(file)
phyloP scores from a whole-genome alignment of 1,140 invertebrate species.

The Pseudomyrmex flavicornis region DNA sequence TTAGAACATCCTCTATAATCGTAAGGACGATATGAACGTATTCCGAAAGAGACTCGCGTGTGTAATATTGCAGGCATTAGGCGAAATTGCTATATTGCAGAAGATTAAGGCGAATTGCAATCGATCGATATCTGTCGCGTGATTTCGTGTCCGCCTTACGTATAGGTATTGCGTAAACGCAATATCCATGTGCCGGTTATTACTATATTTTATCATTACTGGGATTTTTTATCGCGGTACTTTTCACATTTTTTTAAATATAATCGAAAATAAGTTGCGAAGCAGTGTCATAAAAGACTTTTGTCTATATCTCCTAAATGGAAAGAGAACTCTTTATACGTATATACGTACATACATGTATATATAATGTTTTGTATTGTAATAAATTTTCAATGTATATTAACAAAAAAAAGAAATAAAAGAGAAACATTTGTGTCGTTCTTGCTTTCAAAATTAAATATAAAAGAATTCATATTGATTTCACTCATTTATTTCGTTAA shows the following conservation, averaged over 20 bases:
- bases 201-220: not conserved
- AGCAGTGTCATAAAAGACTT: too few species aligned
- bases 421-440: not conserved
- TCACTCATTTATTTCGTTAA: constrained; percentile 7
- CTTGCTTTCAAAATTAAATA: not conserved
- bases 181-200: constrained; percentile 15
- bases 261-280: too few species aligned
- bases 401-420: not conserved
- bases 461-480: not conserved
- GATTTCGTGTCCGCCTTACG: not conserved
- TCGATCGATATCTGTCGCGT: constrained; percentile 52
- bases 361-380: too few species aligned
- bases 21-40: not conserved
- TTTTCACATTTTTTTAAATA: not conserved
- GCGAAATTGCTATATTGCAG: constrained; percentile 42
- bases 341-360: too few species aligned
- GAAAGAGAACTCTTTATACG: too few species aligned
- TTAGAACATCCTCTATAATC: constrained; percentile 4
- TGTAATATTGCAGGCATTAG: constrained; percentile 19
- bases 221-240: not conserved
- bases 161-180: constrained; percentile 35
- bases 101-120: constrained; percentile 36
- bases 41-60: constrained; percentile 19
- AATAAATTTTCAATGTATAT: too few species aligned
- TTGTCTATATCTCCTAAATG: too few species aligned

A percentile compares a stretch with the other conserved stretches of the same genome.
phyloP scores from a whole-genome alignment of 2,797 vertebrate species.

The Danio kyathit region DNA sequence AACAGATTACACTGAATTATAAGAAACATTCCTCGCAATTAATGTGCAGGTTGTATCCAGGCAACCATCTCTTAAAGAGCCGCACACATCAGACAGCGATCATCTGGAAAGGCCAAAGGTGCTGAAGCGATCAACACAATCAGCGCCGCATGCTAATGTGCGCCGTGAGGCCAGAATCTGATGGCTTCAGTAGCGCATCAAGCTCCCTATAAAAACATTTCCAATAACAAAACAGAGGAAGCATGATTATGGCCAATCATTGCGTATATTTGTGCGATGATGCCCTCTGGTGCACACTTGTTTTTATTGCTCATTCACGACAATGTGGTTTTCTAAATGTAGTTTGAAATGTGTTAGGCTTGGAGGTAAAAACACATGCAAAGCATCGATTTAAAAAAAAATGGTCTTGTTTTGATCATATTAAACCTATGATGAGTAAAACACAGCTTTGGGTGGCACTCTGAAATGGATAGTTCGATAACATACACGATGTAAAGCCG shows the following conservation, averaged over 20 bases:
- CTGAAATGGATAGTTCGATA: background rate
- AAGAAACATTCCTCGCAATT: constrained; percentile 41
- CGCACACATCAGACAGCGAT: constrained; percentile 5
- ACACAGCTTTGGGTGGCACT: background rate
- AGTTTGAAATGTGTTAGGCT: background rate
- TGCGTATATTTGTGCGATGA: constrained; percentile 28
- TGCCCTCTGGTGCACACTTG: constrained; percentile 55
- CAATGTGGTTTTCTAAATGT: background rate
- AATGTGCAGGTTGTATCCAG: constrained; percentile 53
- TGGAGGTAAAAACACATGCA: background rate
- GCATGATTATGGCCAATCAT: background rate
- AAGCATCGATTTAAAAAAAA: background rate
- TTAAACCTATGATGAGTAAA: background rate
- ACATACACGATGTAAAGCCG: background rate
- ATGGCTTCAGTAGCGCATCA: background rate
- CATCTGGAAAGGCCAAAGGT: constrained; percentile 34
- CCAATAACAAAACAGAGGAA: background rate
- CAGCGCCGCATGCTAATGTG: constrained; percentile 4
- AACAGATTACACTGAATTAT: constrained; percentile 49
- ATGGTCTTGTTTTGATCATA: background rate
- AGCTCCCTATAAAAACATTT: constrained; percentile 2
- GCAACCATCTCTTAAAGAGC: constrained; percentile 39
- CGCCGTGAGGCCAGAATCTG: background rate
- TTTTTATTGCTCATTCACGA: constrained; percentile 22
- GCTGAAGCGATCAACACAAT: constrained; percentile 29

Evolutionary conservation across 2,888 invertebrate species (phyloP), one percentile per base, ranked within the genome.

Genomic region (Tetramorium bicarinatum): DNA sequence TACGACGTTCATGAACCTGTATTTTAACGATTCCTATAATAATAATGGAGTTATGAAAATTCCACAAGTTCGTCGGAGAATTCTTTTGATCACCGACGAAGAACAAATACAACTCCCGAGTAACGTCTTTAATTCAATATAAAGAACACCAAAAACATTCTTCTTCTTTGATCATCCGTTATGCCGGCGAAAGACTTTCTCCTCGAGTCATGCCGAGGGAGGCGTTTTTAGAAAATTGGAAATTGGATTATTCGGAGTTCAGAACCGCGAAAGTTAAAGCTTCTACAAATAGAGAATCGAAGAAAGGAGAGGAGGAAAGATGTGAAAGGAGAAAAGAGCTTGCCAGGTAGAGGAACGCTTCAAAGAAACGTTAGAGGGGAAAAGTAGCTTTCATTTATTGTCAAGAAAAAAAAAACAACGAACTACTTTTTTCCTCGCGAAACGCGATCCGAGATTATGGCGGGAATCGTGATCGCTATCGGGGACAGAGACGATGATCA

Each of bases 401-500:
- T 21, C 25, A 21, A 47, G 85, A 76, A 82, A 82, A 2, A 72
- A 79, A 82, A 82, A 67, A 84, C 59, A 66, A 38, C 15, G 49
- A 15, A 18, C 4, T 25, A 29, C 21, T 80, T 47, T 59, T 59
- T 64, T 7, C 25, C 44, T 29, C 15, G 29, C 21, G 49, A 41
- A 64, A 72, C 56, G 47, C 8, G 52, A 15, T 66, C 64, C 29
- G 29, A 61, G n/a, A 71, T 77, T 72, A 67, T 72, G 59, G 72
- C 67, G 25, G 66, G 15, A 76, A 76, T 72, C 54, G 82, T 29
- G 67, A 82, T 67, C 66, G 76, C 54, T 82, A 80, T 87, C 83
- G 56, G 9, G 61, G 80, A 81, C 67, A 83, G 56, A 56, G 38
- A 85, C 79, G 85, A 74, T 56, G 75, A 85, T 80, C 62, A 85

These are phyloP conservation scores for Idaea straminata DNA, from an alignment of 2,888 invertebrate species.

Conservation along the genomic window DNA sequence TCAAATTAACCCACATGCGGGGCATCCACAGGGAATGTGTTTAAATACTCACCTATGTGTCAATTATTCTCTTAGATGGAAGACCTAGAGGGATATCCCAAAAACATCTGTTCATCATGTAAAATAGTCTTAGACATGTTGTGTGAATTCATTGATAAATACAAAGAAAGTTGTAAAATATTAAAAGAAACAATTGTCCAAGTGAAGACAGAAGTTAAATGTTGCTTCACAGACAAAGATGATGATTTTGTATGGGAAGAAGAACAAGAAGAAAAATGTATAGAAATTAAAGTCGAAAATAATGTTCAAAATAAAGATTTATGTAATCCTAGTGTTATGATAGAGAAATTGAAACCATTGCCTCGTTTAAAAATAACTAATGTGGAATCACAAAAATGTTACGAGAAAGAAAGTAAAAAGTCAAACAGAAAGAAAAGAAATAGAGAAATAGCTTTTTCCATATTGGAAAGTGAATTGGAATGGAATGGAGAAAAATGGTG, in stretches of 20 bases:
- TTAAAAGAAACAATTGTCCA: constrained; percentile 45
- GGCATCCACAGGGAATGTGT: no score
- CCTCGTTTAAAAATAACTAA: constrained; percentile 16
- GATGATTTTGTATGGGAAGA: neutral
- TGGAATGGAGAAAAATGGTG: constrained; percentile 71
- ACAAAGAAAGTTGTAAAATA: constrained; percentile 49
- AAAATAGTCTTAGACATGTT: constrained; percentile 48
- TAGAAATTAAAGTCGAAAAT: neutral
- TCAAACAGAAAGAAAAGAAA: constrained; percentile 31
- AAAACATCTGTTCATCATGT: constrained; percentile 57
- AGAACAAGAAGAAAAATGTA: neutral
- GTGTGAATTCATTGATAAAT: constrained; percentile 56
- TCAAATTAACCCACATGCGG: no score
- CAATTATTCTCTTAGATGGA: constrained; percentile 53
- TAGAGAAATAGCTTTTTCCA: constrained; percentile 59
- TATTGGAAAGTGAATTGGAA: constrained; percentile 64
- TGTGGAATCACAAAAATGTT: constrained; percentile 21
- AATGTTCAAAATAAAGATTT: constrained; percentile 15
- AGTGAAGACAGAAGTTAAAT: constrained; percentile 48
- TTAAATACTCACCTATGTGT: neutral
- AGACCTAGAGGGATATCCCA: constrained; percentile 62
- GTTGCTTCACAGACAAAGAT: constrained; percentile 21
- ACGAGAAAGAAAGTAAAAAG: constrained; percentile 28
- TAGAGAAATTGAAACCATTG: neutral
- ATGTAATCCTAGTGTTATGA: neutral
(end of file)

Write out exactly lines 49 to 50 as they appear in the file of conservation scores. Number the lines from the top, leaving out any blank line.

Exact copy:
- AACAGATTACACTGAATTAT: constrained; percentile 49
- ATGGTCTTGTTTTGATCATA: background rate